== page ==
Rock and roll can save, don’t let anyone tell you otherwise. Those who scoff at the power of music simply haven’t been listening to the correct things. When an album comes along that gently places a key in your heart, turns it slowly, opens a reservoir of understanding and feelings that you thought had long gone, colours your world in the prettiest of colours, then you know you are listening to music of real power. Music produced by someone creating something magical, created by someone that deserves to be classed as something higher than an artist. James Irwin is magical.

I’ll admit it, it’s a rare thing these days for me to listen to a full album from beginning to end and truly appreciate every nuance, every subtlety. To appreciate the structuring and sequencing of songs that contribute to said album becoming a cohesive whole. An entire work, ten songs that fit together beautifully and offer something you can sit and listen to and become completely engaged with. A collection of songs that offer something new and fascinating with each listen. I probably don’t appreciate lyrics quite so much anymore either, I don’t obsessively analyse metaphors and messages in songs like I used to. Where these confessions are leading, of course, is to Western Transport. An album that reignited my love of well crafted lyrics and the album as an art from.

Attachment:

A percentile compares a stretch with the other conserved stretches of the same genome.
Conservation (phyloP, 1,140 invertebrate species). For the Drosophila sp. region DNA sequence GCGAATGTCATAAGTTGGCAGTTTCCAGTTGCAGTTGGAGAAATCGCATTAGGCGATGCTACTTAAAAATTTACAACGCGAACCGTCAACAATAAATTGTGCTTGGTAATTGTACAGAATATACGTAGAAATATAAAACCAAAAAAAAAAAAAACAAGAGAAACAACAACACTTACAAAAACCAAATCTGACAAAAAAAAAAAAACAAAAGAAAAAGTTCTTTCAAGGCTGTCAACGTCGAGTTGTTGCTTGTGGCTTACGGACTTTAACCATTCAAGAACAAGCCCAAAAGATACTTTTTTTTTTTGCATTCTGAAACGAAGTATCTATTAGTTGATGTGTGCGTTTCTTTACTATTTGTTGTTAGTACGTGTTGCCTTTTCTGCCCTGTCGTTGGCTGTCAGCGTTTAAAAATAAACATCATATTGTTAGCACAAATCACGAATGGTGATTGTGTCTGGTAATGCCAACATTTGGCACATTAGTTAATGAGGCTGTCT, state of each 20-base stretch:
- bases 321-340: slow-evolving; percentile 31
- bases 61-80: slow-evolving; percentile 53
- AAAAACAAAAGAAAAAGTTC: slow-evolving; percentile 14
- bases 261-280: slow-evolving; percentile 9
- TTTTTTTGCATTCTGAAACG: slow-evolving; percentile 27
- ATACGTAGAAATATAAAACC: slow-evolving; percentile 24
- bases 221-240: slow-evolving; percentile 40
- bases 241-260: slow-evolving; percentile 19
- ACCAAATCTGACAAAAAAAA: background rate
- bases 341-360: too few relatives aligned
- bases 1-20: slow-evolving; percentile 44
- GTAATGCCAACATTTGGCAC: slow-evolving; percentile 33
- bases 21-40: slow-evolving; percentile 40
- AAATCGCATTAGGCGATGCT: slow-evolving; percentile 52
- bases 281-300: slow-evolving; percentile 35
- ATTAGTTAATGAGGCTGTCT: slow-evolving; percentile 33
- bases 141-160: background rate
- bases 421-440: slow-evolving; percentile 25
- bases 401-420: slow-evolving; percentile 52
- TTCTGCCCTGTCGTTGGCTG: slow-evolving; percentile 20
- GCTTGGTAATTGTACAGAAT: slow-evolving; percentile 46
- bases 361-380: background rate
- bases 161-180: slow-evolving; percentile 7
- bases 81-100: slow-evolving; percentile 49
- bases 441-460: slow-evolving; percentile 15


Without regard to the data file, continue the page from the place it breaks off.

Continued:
Thrown out on the burning road, 

where the wind was moving stones, 

blood pools around my throat, 

like river mud between my toes. 

Let it sink it in. Give it space.

You are on my mind. Are you in my body too? 

When the need goes away will the wanting stay? 

Will you sit seven days hanging on guilty dreams? 

Are you halfway here? Are you halfway to Mexico?